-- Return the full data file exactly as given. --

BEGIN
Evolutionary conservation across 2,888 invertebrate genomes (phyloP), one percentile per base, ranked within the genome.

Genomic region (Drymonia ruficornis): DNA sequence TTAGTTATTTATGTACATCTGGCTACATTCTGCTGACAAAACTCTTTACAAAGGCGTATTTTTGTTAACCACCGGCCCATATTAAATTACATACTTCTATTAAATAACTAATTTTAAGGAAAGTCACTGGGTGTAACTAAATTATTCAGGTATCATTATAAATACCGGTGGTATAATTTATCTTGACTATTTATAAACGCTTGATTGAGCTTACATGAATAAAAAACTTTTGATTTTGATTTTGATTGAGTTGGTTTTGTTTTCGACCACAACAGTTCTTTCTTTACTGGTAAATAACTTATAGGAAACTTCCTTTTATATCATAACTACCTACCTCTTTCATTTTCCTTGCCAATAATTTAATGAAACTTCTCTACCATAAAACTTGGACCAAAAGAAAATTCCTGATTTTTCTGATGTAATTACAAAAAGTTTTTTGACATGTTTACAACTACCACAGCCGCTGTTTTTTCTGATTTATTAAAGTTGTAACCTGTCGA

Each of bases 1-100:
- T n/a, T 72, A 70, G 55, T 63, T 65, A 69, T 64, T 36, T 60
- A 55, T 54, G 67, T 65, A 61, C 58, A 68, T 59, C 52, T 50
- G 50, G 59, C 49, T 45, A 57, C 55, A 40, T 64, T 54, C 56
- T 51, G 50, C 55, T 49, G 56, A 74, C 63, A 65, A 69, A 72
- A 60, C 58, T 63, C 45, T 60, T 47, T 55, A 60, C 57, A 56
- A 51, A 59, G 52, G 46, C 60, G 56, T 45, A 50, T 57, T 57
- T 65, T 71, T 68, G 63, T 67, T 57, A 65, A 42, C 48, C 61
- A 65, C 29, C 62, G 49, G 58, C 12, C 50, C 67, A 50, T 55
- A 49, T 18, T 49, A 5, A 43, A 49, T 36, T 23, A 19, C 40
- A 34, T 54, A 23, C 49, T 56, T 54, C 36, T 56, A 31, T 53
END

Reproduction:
Evolutionary conservation across 2,888 invertebrate genomes (phyloP), one percentile per base, ranked within the genome.

Genomic region (Drymonia ruficornis): DNA sequence TTAGTTATTTATGTACATCTGGCTACATTCTGCTGACAAAACTCTTTACAAAGGCGTATTTTTGTTAACCACCGGCCCATATTAAATTACATACTTCTATTAAATAACTAATTTTAAGGAAAGTCACTGGGTGTAACTAAATTATTCAGGTATCATTATAAATACCGGTGGTATAATTTATCTTGACTATTTATAAACGCTTGATTGAGCTTACATGAATAAAAAACTTTTGATTTTGATTTTGATTGAGTTGGTTTTGTTTTCGACCACAACAGTTCTTTCTTTACTGGTAAATAACTTATAGGAAACTTCCTTTTATATCATAACTACCTACCTCTTTCATTTTCCTTGCCAATAATTTAATGAAACTTCTCTACCATAAAACTTGGACCAAAAGAAAATTCCTGATTTTTCTGATGTAATTACAAAAAGTTTTTTGACATGTTTACAACTACCACAGCCGCTGTTTTTTCTGATTTATTAAAGTTGTAACCTGTCGA

Each of bases 1-100:
- T n/a, T 72, A 70, G 55, T 63, T 65, A 69, T 64, T 36, T 60
- A 55, T 54, G 67, T 65, A 61, C 58, A 68, T 59, C 52, T 50
- G 50, G 59, C 49, T 45, A 57, C 55, A 40, T 64, T 54, C 56
- T 51, G 50, C 55, T 49, G 56, A 74, C 63, A 65, A 69, A 72
- A 60, C 58, T 63, C 45, T 60, T 47, T 55, A 60, C 57, A 56
- A 51, A 59, G 52, G 46, C 60, G 56, T 45, A 50, T 57, T 57
- T 65, T 71, T 68, G 63, T 67, T 57, A 65, A 42, C 48, C 61
- A 65, C 29, C 62, G 49, G 58, C 12, C 50, C 67, A 50, T 55
- A 49, T 18, T 49, A 5, A 43, A 49, T 36, T 23, A 19, C 40
- A 34, T 54, A 23, C 49, T 56, T 54, C 36, T 56, A 31, T 53